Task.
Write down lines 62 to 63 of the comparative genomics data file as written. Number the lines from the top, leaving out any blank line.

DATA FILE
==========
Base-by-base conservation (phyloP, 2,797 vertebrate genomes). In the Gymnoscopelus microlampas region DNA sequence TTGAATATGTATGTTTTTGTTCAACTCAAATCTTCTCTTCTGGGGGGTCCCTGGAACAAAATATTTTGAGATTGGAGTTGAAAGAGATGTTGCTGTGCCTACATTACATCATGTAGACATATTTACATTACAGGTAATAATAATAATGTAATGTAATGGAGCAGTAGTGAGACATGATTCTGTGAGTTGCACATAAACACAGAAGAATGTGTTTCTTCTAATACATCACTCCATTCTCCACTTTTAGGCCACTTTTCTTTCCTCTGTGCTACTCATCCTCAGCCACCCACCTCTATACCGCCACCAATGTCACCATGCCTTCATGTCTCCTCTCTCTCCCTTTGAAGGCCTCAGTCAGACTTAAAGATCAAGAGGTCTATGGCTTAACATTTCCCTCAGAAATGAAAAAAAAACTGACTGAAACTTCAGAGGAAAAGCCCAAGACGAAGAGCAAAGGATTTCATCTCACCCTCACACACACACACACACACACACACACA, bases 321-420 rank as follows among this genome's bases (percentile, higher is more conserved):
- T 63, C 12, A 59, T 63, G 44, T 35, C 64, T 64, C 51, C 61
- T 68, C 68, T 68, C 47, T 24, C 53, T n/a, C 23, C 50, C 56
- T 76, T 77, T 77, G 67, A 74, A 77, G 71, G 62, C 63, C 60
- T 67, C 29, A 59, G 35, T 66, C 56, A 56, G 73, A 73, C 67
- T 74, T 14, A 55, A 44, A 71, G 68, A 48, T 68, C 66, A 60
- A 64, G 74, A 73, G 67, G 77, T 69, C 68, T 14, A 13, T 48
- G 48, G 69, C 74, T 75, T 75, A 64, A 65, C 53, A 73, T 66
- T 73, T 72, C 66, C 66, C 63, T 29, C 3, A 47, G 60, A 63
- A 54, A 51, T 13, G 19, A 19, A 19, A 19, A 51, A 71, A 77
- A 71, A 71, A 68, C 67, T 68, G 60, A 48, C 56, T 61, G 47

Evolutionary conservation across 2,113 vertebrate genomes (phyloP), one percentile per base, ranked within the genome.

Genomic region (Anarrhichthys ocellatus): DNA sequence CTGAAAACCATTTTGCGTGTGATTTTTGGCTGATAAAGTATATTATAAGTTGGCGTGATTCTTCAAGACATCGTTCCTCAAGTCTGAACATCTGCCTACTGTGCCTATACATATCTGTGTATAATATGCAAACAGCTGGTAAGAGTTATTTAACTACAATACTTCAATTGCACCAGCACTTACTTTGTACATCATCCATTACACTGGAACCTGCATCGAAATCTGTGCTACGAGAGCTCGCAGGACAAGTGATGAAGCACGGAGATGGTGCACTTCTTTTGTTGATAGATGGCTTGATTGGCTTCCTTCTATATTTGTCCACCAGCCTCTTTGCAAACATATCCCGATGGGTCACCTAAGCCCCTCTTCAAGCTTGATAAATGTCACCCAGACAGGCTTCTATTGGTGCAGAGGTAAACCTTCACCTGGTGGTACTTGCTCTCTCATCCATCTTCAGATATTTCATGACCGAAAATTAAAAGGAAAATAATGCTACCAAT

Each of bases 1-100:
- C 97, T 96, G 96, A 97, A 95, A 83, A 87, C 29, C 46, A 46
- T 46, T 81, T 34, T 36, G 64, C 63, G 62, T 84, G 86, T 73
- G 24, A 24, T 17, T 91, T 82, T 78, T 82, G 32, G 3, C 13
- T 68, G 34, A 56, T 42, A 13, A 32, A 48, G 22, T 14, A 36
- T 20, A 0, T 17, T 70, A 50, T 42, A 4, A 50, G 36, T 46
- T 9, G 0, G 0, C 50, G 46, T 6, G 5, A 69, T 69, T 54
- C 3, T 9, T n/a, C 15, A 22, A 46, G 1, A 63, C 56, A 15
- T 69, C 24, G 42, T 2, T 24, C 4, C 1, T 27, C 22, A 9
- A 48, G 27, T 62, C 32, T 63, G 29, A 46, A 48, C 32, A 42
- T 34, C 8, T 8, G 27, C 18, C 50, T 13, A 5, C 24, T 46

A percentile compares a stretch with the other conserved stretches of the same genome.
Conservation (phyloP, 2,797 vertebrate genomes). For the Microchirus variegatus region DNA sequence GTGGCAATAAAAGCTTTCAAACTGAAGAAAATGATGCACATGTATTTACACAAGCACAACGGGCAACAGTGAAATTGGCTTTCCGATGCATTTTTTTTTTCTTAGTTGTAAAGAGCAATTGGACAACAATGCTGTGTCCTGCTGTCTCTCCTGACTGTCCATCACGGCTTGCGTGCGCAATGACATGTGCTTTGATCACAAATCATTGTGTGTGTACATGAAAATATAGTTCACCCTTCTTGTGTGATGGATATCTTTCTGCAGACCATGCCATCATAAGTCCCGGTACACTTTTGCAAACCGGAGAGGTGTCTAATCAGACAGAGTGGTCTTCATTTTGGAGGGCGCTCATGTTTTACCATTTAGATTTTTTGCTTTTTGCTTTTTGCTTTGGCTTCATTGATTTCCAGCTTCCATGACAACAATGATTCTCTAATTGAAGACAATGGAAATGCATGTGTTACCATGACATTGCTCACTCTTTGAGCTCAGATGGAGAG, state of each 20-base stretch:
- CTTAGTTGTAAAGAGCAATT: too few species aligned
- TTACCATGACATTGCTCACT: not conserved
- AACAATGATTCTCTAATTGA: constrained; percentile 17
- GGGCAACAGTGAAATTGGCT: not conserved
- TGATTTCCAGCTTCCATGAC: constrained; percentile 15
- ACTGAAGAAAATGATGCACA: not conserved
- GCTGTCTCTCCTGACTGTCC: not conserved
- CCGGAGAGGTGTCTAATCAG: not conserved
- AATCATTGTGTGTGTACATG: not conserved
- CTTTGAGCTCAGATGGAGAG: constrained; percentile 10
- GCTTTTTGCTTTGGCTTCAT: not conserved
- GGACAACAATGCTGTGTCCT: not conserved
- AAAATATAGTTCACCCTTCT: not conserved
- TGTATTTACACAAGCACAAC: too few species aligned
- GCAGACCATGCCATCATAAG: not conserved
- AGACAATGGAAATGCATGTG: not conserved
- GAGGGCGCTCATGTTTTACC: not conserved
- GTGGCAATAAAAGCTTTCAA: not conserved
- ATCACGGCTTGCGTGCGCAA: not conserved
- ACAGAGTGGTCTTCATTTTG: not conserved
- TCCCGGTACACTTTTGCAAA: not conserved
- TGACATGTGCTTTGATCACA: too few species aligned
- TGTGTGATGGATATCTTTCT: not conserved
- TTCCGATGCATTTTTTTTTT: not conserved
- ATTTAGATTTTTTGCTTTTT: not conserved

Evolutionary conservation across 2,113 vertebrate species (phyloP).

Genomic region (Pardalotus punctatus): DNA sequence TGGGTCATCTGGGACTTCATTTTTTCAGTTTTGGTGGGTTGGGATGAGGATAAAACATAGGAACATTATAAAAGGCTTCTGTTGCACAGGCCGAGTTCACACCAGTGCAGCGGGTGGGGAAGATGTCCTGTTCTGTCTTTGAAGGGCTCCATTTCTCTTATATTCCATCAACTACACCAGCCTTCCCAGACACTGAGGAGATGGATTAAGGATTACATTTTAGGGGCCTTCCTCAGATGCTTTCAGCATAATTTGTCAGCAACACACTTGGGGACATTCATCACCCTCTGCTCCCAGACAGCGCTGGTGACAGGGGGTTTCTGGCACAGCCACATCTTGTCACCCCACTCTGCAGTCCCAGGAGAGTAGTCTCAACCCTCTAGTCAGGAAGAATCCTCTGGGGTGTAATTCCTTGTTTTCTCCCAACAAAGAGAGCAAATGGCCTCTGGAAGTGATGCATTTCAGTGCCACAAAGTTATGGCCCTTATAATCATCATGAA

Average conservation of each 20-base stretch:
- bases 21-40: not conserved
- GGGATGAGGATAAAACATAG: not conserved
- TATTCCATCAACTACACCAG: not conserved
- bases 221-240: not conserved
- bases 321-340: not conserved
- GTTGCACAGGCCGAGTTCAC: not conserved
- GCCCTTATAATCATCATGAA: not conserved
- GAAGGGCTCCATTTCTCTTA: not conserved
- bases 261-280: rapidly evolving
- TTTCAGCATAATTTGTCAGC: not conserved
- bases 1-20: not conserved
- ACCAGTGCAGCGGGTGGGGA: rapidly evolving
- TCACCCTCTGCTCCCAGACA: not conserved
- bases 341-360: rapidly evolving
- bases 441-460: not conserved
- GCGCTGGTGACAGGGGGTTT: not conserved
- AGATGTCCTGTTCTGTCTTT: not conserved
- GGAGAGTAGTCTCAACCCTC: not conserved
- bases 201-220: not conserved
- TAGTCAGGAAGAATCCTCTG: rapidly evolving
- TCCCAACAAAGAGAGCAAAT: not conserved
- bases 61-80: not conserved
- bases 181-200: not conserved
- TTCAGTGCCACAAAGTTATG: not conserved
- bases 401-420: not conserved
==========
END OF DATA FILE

- GAAGGGCTCCATTTCTCTTA: not conserved
- bases 261-280: rapidly evolving